But sometimes I do subvocalise, if I encounter something I can’t fill in, or if there’s something I didn’t understand, or if the writing is especially beautiful. That’s when I want or need to engage more deeply with the text.

A lot of the text in life is really, really inane, and filled with fillers, and honestly there’s no need to engage with it further than just make sure that it’s not something I should be paying attention to. It allows me to spot the things that are important more quickly, and with stronger short-term memory of how things are connected (which is weaker when I subvocalise; I might understand individual sentences better, but remember and understand how what I’m reading now connects to 3 pages ago? If I subvocalised all 3 of those pages I’d 1. become mentally exhausted, 2. take over 15 minutes to read those pages, 3. have an irritated throat, 4. more likely to be distracted by something). If I had to vocalise even the text that’s written on the back of the milk carton (it changes sometimes!), I’d probably go mad with frustration within a week.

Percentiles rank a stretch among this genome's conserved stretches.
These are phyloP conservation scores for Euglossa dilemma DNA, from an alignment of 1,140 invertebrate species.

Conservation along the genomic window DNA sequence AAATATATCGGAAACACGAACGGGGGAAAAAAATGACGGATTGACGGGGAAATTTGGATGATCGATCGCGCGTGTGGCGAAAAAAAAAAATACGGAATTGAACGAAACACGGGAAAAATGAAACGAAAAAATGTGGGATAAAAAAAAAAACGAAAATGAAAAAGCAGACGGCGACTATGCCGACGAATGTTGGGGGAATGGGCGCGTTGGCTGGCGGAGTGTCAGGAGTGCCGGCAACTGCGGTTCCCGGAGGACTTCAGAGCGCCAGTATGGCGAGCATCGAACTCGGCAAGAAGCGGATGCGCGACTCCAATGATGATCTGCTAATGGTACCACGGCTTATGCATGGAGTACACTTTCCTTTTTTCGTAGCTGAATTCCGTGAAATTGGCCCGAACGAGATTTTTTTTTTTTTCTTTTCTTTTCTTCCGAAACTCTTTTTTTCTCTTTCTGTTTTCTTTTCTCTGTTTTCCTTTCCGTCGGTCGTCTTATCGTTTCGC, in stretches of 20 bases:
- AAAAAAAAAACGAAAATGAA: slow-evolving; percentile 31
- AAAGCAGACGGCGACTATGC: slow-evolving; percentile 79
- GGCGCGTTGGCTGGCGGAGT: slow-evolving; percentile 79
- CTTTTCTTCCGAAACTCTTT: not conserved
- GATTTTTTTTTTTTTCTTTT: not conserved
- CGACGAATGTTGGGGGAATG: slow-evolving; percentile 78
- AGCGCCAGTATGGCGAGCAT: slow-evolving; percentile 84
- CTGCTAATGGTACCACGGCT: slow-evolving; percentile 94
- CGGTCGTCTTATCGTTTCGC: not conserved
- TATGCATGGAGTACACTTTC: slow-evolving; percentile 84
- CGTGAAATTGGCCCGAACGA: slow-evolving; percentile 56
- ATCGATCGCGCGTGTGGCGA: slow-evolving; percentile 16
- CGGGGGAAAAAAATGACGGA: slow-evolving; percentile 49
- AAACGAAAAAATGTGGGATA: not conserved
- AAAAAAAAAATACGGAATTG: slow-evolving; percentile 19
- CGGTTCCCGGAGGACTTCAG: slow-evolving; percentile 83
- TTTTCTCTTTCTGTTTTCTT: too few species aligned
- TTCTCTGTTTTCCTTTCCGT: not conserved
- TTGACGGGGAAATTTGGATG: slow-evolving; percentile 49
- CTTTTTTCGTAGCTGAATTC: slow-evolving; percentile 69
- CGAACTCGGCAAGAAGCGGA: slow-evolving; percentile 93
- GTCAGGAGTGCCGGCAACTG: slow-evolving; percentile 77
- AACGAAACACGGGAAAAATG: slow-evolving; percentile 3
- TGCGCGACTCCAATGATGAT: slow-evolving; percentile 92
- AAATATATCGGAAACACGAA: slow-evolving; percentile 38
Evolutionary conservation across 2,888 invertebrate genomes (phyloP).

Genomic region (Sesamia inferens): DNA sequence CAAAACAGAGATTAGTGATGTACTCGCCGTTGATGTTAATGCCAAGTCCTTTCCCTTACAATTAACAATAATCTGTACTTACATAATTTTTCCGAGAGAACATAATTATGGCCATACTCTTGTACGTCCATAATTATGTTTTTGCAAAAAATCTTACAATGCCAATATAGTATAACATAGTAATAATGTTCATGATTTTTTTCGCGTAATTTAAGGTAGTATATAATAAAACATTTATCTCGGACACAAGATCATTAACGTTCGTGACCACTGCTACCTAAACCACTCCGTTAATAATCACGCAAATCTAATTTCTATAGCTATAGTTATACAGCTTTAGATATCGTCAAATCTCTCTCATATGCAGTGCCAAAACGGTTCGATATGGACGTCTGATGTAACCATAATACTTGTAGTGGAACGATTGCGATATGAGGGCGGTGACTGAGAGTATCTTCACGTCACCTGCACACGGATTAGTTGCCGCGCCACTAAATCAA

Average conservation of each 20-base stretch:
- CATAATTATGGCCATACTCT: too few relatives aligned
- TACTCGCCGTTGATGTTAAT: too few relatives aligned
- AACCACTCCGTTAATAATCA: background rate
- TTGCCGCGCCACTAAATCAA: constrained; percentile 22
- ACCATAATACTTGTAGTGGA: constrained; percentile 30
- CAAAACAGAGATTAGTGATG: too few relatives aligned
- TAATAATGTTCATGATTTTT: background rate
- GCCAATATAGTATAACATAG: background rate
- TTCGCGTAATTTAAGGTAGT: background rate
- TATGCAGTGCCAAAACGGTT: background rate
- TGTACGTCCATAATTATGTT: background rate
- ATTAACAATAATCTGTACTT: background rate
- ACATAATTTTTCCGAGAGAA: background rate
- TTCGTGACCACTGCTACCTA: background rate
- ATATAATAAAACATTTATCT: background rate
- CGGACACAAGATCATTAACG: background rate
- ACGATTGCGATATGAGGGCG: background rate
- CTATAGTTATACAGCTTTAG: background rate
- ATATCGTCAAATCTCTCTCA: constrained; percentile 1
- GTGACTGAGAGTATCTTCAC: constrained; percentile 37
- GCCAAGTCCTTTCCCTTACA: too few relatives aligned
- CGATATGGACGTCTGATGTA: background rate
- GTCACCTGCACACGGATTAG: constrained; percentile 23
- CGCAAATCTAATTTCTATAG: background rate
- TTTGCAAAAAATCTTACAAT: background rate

So it’s not like it’s an either/or skill; people who don’t subvocalise don’t necessarily don’t have the ability to subvocalise, it’s just that we choose when, what for, and why to utilise it.


#17

Yeah, I tend to skip over those and only go back if I realize I missed something.


#18

That’s non-subvocalised reading right there. :wink:

I do the same thing with a/an, some prepositions (just making sure the general shape isn’t weird), conjugations … I know English well enough to be able to fill those in. I’m still getting what’s going on, but with less effort given towards the part that I already know will be there.


#19

Is it though? I’m not taking anything in; I’m just skipping it.


#20

If something unexpected and/or with a different shape shows up, would you still skip it? If yes, then you are skipping. If no, you’re speed-reading.


#21

I think I’d probably skip it, but I’m not sure. I’ll have to see if I can figure out what I’m doing next time I read English without biasing myself by consciously thinking about it. :laughing: